Ben Silver: We have always taken the tag-team route and tried to feed off the crowd and vibe in the room. We always dig for music on our own, but we have similar tastes. We break it down by splitting up the time—perhaps each of us do 20-minute chunks and then play off of each other. Nothing is planned and it's all just what we're feeling. We just had a really fun night at Smart Bar after Lollapalooza and played a seven-hour set—10 p.m. to 5 a.m. I had a blast and it was great to do that with them again. Part of the fun of playing off of one another is hearing how the flow of the set can go. If one person takes it deeper or maybe funkier, the next can take it way further out and go darker and harder.
Tone Madison: So you're in full-on journey mode.
Ben Silver: We prefer it that way. It's fun not knowing what will happen. Also, DJ'ing is a lot more gratifying when you take risks.
Tone Madison: You'd brought up reading the crowd, which is of course something I hear about a lot from DJs. When you have such a specific sonic zone you like to tap into, how do you reconcile the interest of the crowd with your own taste?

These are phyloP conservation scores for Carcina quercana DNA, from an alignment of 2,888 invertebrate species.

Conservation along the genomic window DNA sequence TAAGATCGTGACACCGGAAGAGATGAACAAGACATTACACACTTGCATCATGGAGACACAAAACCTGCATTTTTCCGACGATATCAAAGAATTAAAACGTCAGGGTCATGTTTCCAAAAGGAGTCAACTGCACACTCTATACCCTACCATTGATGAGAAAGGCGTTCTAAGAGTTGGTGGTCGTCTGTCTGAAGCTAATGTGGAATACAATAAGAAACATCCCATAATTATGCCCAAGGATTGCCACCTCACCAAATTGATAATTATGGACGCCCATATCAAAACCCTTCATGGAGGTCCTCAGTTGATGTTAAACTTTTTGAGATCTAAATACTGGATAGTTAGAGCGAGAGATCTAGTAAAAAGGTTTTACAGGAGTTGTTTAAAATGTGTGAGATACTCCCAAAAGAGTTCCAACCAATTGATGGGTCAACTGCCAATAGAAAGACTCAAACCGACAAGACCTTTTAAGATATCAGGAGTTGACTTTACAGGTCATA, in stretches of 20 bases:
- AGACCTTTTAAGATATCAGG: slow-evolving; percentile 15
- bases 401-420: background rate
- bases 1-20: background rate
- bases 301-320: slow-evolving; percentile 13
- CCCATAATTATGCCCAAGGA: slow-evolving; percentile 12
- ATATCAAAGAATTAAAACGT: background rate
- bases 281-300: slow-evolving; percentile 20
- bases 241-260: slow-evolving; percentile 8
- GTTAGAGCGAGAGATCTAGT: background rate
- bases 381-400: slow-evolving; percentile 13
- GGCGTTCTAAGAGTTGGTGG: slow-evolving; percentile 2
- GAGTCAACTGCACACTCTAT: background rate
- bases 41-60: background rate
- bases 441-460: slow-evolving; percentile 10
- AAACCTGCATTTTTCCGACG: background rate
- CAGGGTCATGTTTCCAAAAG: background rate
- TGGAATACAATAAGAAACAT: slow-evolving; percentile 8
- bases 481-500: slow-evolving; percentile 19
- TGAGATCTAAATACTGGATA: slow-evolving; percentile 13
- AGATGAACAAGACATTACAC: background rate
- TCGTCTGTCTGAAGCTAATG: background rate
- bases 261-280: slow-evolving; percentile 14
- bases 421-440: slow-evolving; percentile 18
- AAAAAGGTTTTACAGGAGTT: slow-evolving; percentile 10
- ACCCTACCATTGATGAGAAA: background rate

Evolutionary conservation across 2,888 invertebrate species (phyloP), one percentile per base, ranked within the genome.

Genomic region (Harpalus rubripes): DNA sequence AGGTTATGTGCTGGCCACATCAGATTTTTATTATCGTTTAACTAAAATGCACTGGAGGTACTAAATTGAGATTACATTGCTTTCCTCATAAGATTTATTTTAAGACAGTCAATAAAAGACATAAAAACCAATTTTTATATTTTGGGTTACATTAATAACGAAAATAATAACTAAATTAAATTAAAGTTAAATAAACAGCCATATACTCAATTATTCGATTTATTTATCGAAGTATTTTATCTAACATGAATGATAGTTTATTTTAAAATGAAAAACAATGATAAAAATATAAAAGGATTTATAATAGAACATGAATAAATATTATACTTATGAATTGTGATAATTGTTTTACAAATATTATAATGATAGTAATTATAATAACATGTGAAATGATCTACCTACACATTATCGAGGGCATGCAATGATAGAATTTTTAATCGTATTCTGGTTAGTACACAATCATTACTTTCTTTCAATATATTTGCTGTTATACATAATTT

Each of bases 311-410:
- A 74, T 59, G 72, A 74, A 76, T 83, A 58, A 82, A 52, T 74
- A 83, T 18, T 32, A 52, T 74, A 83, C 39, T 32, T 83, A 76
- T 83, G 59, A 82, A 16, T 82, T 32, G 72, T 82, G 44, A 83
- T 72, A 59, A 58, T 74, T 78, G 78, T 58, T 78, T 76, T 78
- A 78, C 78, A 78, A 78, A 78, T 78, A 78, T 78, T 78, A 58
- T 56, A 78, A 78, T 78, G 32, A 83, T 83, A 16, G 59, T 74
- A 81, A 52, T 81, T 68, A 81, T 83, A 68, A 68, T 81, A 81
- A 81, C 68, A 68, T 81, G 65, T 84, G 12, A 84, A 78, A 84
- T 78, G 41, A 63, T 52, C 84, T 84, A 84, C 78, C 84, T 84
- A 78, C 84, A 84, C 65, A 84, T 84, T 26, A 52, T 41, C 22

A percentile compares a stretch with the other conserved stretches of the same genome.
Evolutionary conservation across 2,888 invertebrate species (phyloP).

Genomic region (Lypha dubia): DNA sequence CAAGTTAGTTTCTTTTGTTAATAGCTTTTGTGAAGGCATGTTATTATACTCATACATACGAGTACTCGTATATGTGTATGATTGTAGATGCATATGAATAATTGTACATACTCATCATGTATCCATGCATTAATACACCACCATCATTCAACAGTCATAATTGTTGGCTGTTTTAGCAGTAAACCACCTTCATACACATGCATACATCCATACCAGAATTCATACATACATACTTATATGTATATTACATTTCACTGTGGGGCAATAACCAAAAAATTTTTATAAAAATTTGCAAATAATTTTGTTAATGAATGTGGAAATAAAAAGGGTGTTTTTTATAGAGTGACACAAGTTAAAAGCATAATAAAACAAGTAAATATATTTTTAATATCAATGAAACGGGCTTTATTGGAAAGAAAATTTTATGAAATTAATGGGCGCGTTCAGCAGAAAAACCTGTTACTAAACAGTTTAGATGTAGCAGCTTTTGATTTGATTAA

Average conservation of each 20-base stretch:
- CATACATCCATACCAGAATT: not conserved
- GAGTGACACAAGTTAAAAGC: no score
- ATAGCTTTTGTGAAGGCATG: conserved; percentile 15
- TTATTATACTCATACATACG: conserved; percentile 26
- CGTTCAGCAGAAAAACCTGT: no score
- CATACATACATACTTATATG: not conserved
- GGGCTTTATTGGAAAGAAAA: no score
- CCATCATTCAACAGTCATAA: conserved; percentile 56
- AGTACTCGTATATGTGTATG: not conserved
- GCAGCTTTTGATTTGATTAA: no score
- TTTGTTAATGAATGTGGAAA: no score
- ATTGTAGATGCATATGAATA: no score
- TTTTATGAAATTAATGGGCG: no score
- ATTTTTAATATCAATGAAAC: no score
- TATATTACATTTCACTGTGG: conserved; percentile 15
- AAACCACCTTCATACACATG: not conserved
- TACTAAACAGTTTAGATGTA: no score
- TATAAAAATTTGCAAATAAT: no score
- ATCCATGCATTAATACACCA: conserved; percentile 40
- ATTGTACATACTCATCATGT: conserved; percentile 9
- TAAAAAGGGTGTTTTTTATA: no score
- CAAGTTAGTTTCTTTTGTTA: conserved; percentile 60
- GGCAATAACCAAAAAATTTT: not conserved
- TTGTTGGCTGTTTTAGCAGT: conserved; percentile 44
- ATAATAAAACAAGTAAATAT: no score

Ben Silver: It all depends, but sometimes it's good to try to draw people in. For example I don't usually start out a set by banging it hard. So, I may ease in with some spacier, more ethereal tracks, or even some funkier stuff. Then after I ease into it, I will start pushing it further out there and take it much deeper and darker, which is the area I like to hit. However it all depends on the crowd and not everything will work in every room. There is no "one size fits all" for electronic music. You really have to have a wide range of sounds.